Polenzani shines in Lyric Opera’s Entführung
Civic Opera House
03/02/2009 - and March 7, 10, 13, 16, 19, 22, 25, 28*
Wolfgang Amadeus Mozart: Die Entführung aus dem Serail
Matthew Polenzani (Belmonte), Erin Wall (Konstanze), Andrea Silvestrelli (Osmin), Aleksandra Kurzak (Blonde), Steve Davislim (Pedrillo), David Steiger (Pasha Selim)
Lyric Opera of Chicago Orchestra and Chorus, Donald Nally (chorus master), Sir Andrew Davis (conductor)
Chas Rader-Shieber (director), David Zinn (set design), Christopher Akerlind (lighting design)
(© Dan Rest)
With a successful year in its rearview mirror, Lyric Opera of Chicago closed out its 2008-2009 season with a new production of Mozart’s Die Entführung aus dem Serail. A cast of first rate Mozart singers with solid comedic skills provided for a lively performance, despite some awkward staging decisions.
The star of the production was the Belmonte of Matthew Polenzani. The Evanston native’s tenor has remained true to its naturally light sound since he first emerged on the international scene, and the wise choice he has made in building a career around his Mozart expertise has proven very successful. His Belmonte was no exception. Polenzani showed seamless legato in his opening “Hier soll ich dich denn sehen” and his “O wie ängstlich” rightfully garnered one of the largest applauses of the night for his fine coloratura. Despite successful ventures into bel canto and Verdi, Polenzani seems to feel most comfortable on stage in Mozart. The tenor displayed an endless and effortless amount of pianissimi, drawing the audience into what is often a very introspective role. His Entführung performance showed just how comfortable he can be on stage when he’s on top of his vocal game.
Polenzani’s Konstanze and fellow Ryan Center grad Erin Wall stepped up to the notoriously difficult challenge of Konstanze and showed that while she has the vocal acumen for the role, Italian suits her better. The Canadian soprano has few peers as a lyric soprano, but the long coloratura sections gave her trouble in both “Ach, ich liebte” and “Martern aller Arten.” Wall’s top was too often shrill during the extended runs both in her arias and in her duet with Belmonte; a return to Donna Anna and Fiordiligi will do her well.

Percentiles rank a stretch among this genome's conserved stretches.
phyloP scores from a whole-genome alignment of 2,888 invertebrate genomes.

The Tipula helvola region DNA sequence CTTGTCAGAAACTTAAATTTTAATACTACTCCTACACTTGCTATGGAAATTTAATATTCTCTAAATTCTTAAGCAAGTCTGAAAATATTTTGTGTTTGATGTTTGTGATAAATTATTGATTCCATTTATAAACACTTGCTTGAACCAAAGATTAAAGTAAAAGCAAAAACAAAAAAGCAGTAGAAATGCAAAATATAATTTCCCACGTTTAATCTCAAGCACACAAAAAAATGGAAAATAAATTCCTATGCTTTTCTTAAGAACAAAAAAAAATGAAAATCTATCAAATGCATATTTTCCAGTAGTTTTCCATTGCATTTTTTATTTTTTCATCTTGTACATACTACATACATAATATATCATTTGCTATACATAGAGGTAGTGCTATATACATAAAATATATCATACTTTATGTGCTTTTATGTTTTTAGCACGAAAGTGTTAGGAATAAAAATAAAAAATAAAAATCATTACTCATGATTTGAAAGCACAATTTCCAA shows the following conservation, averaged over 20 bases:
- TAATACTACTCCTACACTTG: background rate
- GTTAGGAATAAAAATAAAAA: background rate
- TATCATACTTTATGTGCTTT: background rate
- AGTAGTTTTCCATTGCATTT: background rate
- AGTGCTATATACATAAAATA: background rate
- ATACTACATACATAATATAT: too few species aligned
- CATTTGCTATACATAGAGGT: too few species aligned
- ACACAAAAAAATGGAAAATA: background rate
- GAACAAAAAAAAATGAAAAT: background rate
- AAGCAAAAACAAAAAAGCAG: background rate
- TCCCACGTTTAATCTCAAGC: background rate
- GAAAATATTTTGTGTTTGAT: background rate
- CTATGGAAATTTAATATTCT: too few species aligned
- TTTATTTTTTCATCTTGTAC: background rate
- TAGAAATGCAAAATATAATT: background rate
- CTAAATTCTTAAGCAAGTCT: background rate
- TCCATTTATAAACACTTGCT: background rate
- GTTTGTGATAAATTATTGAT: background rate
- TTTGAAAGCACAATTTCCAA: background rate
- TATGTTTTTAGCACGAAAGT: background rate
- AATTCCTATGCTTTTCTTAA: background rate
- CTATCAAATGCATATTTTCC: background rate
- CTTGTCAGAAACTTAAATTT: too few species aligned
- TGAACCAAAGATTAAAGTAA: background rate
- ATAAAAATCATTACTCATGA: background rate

Polish soprano Aleksandra Kurzak saw her Lyric debut delayed when she fell sick on opening night. She made up for it with a strong showing as Blonde, projecting a somewhat fluttery voice into the house and managing to avoid the shrill sound to which many contemporary Blonde’s succumb. Despite having little stage inspiration to work with in the second act, Kurzak’s duet with Silvestrelli had good chemistry and the soprano sang an effectively sprite “Welche Wonne, welche Lust.” As her onstage lover Pedrillo, Australian tenor Steve Davislim sang a rousing “Frisch zum Kampfe” and had great comedic timing. Working with very little scenery in the second act, Davislim managed a convincing drinking duet with Osmin and proved unique enough to stand out despite being in the shadow of Polenzani.
The other major star of the night, however, was Italian bass Andrea Silvestrelli as Osmin. Silvestrelli has defied stereotype and categorization for years, including roles like Hunding, Fasolt and Osmin into his career where few Italian basses before him have ventured far out of their native repertoire. With one of the largest voices on stage today, Silvestrelli utilizes the vast vocal palette available to him like few of his colleagues can. As the consistent comedic presence of the production, the Italian sang a commanding “Solche hergelaufne Laffen” and was a convincing actor in all ensemble scenes. His duets with Kurzak and Davislim were particularly well done, as Silvestrelli blended well with the endless lighter voices that surrounded him the entire night.
Chas Rader-Shieber’s production boasted a colorful proscenium backdrop in the first act and next to nothing in the following two. Rader-Schieber managed to avoid an excessive amount of schtick, but seemed to throw extras onto scenes when he didn’t know the best way to fill the stage. The Pasha Selim of local actor David Steiger was unusually pensive, so much so that Rader-Schieber gave Steiger an on-stage alter ego—what end this device served remains unclear, but it fortunately didn’t hamper the actor’s performance.
Credit should also go to Lyric Opera’s German coaches: all singers boasted clear diction during the spoken sections, at times even outshining Steiger (whose German could use a little work). A safe choice for Lyric’s season ending production, Entführung proved a crowd pleaser as Chicagoans enjoyed the return of native son Polenzani and the near perfect performance of Silvestrelli.